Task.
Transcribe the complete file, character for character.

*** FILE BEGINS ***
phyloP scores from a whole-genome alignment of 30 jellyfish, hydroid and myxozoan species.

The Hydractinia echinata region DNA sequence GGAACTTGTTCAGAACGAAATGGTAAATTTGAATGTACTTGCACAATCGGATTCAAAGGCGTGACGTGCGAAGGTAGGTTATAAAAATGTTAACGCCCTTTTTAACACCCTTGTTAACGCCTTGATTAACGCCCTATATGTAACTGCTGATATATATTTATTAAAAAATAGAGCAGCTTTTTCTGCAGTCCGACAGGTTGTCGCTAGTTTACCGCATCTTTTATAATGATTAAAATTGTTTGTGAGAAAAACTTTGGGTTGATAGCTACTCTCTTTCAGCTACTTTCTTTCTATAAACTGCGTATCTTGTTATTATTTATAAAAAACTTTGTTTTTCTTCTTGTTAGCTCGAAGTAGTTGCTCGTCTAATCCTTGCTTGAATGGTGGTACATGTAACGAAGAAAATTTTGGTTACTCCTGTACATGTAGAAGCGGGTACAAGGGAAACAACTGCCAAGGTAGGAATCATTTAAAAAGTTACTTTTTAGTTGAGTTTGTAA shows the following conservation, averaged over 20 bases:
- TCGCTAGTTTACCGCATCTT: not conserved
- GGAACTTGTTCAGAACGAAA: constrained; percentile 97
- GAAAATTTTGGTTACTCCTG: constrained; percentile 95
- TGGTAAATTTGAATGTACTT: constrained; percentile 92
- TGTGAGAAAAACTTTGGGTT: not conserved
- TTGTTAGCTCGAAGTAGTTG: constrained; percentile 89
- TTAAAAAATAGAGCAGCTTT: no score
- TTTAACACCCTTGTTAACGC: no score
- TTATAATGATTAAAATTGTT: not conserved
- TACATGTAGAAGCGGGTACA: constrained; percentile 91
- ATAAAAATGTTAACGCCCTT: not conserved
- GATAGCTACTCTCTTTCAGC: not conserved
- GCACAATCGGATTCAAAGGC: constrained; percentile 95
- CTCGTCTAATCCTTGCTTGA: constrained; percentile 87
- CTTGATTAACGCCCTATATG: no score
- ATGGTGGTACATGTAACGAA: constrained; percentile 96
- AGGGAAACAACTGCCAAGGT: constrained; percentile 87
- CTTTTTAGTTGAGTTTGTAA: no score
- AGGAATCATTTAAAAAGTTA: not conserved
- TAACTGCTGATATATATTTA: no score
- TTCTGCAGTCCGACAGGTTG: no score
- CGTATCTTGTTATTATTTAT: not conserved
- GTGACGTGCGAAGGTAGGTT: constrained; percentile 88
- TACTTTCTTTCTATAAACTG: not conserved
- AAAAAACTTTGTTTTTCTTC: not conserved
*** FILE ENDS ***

phyloP scores from a whole-genome alignment of 30 jellyfish, hydroid and myxozoan species.

The Hydractinia echinata region DNA sequence GGAACTTGTTCAGAACGAAATGGTAAATTTGAATGTACTTGCACAATCGGATTCAAAGGCGTGACGTGCGAAGGTAGGTTATAAAAATGTTAACGCCCTTTTTAACACCCTTGTTAACGCCTTGATTAACGCCCTATATGTAACTGCTGATATATATTTATTAAAAAATAGAGCAGCTTTTTCTGCAGTCCGACAGGTTGTCGCTAGTTTACCGCATCTTTTATAATGATTAAAATTGTTTGTGAGAAAAACTTTGGGTTGATAGCTACTCTCTTTCAGCTACTTTCTTTCTATAAACTGCGTATCTTGTTATTATTTATAAAAAACTTTGTTTTTCTTCTTGTTAGCTCGAAGTAGTTGCTCGTCTAATCCTTGCTTGAATGGTGGTACATGTAACGAAGAAAATTTTGGTTACTCCTGTACATGTAGAAGCGGGTACAAGGGAAACAACTGCCAAGGTAGGAATCATTTAAAAAGTTACTTTTTAGTTGAGTTTGTAA shows the following conservation, averaged over 20 bases:
- TCGCTAGTTTACCGCATCTT: not conserved
- GGAACTTGTTCAGAACGAAA: constrained; percentile 97
- GAAAATTTTGGTTACTCCTG: constrained; percentile 95
- TGGTAAATTTGAATGTACTT: constrained; percentile 92
- TGTGAGAAAAACTTTGGGTT: not conserved
- TTGTTAGCTCGAAGTAGTTG: constrained; percentile 89
- TTAAAAAATAGAGCAGCTTT: no score
- TTTAACACCCTTGTTAACGC: no score
- TTATAATGATTAAAATTGTT: not conserved
- TACATGTAGAAGCGGGTACA: constrained; percentile 91
- ATAAAAATGTTAACGCCCTT: not conserved
- GATAGCTACTCTCTTTCAGC: not conserved
- GCACAATCGGATTCAAAGGC: constrained; percentile 95
- CTCGTCTAATCCTTGCTTGA: constrained; percentile 87
- CTTGATTAACGCCCTATATG: no score
- ATGGTGGTACATGTAACGAA: constrained; percentile 96
- AGGGAAACAACTGCCAAGGT: constrained; percentile 87
- CTTTTTAGTTGAGTTTGTAA: no score
- AGGAATCATTTAAAAAGTTA: not conserved
- TAACTGCTGATATATATTTA: no score
- TTCTGCAGTCCGACAGGTTG: no score
- CGTATCTTGTTATTATTTAT: not conserved
- GTGACGTGCGAAGGTAGGTT: constrained; percentile 88
- TACTTTCTTTCTATAAACTG: not conserved
- AAAAAACTTTGTTTTTCTTC: not conserved